Sunday, September 16, 2012

Family Matters . . .


 
Aside from the porcupine encounters (see last week’s post), Timmy had a wonderful life in Nova Scotia. He was everyone’s dog and made each of us feel like he was our own special companion, protector and friend. As I think about it now, he must have been a very busy dog. When I disappeared into the woods to explore my imagination, Timmy was always with me. As Beth hung out near the cabin or on the dock listening to music until her batteries wore out, Timmy was beside her.  As my mother sat in her chair reading, planning or cooking our next meal, Timmy was always by her side. When my brothers and dad went off into the woods to find the next perfect tree to cut down or to drill the well, Timmy was right by their side. How could Timmy be everywhere at the same time? I guess he was a busy dog who made it all look easy and relaxed. He would run between all the members of his family checking to make sure we were safe and accounted for. He’d lie down at our feet and watch our world. I wonder what he thought of us. But I wonder what he thought of his new world with so much to explore, so many new smells and creatures to chase. He explored the woods, the lake shore and us. He probably got to know us better than we knew ourselves.

I guess we all got to know ourselves during those summers spent with family, separated from the world. We learned the importance of family, dreaming big dreams, working together, overcoming obstacles, and sticking with a task, even when it gets hard.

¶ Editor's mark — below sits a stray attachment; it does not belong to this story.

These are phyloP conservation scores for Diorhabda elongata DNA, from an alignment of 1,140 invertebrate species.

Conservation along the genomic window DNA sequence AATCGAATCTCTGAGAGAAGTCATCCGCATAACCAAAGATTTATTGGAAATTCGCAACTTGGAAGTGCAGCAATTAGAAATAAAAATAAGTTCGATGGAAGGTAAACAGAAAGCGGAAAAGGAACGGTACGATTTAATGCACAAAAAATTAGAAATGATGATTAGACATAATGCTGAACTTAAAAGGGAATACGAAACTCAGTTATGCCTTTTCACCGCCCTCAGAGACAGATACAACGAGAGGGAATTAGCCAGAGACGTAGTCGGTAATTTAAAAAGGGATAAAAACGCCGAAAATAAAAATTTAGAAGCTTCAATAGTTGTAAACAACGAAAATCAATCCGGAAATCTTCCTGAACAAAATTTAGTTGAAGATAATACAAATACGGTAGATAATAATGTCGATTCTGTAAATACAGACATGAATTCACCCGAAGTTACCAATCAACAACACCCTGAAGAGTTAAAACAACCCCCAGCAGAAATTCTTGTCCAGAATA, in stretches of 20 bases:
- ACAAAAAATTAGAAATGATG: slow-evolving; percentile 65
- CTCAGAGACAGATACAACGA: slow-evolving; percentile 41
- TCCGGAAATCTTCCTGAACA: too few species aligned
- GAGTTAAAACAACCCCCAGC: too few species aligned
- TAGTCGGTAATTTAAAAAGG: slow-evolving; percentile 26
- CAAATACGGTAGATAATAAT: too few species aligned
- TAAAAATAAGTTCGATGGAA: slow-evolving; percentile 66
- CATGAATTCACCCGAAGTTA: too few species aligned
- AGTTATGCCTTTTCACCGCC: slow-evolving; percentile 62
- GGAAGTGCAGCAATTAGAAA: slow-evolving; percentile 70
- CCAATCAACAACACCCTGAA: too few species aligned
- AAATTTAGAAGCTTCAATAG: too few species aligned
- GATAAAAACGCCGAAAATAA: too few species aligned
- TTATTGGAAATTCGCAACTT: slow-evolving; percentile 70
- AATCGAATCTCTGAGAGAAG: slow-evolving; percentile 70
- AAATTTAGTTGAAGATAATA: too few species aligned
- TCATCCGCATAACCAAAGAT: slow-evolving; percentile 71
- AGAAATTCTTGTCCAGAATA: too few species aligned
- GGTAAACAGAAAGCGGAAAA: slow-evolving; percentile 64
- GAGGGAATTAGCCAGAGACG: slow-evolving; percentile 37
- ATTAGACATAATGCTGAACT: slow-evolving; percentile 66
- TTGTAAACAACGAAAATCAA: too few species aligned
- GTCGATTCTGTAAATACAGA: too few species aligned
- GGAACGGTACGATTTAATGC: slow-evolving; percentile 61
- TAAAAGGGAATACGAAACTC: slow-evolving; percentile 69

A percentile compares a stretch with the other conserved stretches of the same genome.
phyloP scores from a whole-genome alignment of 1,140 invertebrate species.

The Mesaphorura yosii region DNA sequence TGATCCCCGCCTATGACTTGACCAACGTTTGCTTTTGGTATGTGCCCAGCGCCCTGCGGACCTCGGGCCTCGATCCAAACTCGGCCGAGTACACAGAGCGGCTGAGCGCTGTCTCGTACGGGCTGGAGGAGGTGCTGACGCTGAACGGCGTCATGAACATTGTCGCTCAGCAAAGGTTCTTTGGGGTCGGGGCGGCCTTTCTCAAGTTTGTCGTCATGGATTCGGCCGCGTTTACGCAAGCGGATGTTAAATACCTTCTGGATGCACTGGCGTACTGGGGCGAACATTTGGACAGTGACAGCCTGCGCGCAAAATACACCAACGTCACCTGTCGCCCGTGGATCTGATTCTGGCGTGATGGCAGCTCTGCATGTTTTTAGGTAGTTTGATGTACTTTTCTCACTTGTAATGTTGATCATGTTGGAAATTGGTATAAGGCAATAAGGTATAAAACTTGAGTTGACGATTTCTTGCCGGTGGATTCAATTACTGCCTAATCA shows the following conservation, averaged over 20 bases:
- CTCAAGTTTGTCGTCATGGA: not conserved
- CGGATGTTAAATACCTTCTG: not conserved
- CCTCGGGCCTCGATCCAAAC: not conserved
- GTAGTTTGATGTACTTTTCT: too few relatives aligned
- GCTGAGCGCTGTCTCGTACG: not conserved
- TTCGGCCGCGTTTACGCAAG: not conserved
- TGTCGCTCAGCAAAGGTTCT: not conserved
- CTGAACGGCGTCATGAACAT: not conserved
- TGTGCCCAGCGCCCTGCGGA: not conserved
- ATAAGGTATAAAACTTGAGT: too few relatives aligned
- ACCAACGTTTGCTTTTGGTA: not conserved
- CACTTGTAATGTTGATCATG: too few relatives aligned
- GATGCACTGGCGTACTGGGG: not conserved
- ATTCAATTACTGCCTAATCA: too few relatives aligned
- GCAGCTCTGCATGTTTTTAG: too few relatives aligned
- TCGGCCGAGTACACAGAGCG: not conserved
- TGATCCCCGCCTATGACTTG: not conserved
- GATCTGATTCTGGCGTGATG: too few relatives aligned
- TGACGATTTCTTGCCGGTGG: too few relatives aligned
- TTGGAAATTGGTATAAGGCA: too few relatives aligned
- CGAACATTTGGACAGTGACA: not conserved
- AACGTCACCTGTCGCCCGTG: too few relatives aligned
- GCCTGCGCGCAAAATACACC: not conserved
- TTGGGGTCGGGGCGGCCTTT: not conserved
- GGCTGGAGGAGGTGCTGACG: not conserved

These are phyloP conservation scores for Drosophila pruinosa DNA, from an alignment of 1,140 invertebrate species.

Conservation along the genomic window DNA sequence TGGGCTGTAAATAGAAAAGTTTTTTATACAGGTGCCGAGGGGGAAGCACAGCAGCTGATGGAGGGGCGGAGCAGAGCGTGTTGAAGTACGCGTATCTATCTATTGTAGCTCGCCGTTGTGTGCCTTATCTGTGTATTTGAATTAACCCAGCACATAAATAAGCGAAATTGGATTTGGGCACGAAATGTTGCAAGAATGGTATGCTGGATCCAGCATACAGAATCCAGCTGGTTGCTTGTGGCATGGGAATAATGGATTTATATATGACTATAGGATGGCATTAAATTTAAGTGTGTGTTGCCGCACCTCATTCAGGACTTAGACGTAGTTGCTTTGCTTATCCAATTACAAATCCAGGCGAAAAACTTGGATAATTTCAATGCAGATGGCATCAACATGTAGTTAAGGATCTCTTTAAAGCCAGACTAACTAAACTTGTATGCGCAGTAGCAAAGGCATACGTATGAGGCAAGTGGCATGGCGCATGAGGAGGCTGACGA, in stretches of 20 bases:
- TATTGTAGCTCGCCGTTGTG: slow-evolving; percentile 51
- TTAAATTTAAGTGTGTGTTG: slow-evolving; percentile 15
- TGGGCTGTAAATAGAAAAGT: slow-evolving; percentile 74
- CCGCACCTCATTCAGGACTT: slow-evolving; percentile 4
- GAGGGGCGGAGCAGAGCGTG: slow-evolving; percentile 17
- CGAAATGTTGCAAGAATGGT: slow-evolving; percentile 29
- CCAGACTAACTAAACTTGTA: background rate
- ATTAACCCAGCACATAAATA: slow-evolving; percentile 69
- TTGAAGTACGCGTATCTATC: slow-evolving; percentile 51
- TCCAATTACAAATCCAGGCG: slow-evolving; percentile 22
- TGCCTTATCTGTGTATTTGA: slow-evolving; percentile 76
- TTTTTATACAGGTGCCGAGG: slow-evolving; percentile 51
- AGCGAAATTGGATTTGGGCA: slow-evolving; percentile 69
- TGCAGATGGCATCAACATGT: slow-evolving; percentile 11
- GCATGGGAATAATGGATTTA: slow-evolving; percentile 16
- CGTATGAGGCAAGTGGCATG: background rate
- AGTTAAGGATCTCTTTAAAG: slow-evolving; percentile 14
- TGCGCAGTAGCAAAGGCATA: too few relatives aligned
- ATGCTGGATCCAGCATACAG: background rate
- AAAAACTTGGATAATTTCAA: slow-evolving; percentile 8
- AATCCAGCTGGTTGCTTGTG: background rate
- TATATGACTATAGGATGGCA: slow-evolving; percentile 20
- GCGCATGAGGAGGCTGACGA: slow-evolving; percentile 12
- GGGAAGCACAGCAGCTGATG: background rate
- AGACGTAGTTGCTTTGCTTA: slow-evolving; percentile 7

So as I finish my series of Nova Scotia stories and pictures, this is what I remember: arterial bleeding is bad, cast iron stoves don’t float, kiln dried lumber does float, leaches suck, rocks are heavy, my brother Eric is indestructible, friends matter, porcupines and dogs don’t mix, the imagination is a wonderful thing, the sound of the loons at dusk is unforgettable. My father is amazing.

This is what I learned:  The smell of the woods enters your soul and never leaves. Life in the woods will change you forever. Family takes priority time. Teenagers can survive without electricity, running water and TV. My mother is amazing. Some things stick with you forever and shape the person you become in ways you never really understand. We don’t need to be entertained 24/7. Silence is good, unscheduled time is vital. Very little in the way of material things are needed to live a full and happy life. And mostly, family matters.
Everyone has a story to tell . . .